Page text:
AbstractThe goal of this research was to investigate the value added from using worker flows to identify the spurious births and deaths of businesses. We identify four types of "at risk" businesses from ES202 using the successor/predecessor flag and mimic the same categories using UI wage record data. We use two critical decision rules in the analysis: a successor firm has to have at least 80% of employment coming from the donor firm and (in two of the four categories) at least 5 employees have to come from the donor firm. We examine the sensitivity of the categories based on the percentage definition, and find that the results stay very similar, with the exception of the identification of the pure successor. We examine the sensitivity based on the count threshold, and find that there are enormous differences, particularly with identifying spinoff businesses.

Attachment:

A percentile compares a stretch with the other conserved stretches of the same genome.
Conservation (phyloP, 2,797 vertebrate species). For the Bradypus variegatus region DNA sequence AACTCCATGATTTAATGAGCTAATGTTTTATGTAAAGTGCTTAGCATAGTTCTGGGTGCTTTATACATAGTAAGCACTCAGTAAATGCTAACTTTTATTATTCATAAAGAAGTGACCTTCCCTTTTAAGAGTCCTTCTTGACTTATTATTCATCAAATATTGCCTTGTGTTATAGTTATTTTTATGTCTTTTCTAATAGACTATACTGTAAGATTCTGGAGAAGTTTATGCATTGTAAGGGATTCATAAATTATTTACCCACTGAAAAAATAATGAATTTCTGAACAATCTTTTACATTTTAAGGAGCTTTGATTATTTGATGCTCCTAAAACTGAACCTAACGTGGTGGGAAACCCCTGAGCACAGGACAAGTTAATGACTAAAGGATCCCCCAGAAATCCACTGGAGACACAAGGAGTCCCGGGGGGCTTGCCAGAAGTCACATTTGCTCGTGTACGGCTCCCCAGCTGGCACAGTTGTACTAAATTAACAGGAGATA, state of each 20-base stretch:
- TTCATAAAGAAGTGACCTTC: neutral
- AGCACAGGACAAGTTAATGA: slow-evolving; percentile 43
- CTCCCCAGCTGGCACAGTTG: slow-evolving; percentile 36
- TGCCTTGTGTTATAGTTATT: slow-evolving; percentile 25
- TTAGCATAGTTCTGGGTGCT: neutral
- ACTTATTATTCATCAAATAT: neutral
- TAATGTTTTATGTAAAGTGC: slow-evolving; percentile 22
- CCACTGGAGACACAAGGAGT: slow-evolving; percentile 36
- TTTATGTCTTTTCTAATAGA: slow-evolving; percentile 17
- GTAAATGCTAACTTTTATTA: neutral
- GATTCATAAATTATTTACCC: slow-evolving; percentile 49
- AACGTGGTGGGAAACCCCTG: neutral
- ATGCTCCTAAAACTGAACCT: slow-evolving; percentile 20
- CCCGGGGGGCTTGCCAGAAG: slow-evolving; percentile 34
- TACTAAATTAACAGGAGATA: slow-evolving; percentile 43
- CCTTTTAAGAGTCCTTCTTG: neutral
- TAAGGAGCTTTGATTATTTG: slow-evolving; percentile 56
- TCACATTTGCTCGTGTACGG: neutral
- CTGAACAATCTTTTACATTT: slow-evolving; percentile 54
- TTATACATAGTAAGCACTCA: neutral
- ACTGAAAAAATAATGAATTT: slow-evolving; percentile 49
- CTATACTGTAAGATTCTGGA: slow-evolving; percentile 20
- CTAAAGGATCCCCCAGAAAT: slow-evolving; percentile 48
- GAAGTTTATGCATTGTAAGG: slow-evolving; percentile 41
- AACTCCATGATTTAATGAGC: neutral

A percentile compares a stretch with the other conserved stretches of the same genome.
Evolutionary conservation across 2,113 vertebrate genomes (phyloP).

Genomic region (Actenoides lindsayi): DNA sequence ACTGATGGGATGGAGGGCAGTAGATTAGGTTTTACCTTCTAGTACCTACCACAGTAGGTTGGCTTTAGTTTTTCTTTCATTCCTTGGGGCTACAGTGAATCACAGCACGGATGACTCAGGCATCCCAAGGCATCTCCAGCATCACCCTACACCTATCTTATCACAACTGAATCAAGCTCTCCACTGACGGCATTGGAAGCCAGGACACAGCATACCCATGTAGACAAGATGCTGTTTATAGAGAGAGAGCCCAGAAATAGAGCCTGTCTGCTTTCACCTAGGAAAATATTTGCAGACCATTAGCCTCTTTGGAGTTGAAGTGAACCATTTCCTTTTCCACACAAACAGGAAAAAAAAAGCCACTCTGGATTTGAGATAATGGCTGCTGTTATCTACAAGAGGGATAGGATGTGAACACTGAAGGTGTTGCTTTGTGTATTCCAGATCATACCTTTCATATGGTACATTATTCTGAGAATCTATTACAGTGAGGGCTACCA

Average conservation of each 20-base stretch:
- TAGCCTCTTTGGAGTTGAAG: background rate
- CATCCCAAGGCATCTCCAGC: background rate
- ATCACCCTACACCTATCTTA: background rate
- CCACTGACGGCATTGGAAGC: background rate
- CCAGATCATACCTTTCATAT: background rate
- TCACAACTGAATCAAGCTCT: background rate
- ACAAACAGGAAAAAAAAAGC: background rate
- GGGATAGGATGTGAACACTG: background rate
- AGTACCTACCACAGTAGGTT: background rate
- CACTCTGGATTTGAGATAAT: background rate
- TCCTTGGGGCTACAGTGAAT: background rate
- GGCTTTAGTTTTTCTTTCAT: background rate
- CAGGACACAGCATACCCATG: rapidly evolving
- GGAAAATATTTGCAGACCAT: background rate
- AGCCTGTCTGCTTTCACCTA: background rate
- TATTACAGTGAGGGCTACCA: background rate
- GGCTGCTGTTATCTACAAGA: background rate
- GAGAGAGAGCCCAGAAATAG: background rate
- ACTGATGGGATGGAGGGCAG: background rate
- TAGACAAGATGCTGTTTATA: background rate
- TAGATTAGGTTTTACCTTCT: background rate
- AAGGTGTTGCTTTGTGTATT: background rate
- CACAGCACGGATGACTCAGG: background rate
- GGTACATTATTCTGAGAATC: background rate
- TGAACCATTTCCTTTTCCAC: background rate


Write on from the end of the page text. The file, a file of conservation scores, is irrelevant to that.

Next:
Download InfoIf you experience problems downloading a file, check if you have the proper application to view it first. In case of further problems read the IDEAS help page. Note that these files are not on the IDEAS site. Please be patient as the files may be large.
Bibliographic InfoPaper provided by Center for Economic Studies, U.S. Census Bureau in its series Longitudinal Employer-Household Dynamics Technical Papers with number 2002-04.
Length: 5 pages
Date of creation: Mar 2002
Date of revision:
You can help add them by filling out this form.
CitEc Project, subscribe to its RSS feed for this item.
- John M. Abowd & Paul A. Lengermann & Kevin L. McKinney, 2002. "The Measurement of Human Capital in the U.S. Economy," Longitudinal Employer-Household Dynamics Technical Papers 2002-09, Center for Economic Studies, U.S. Census Bureau, revised Mar 2003.
For technical questions regarding this item, or to correct its authors, title, abstract, bibliographic or download information, contact: (Erika McEntarfer).
If references are entirely missing, you can add them using this form.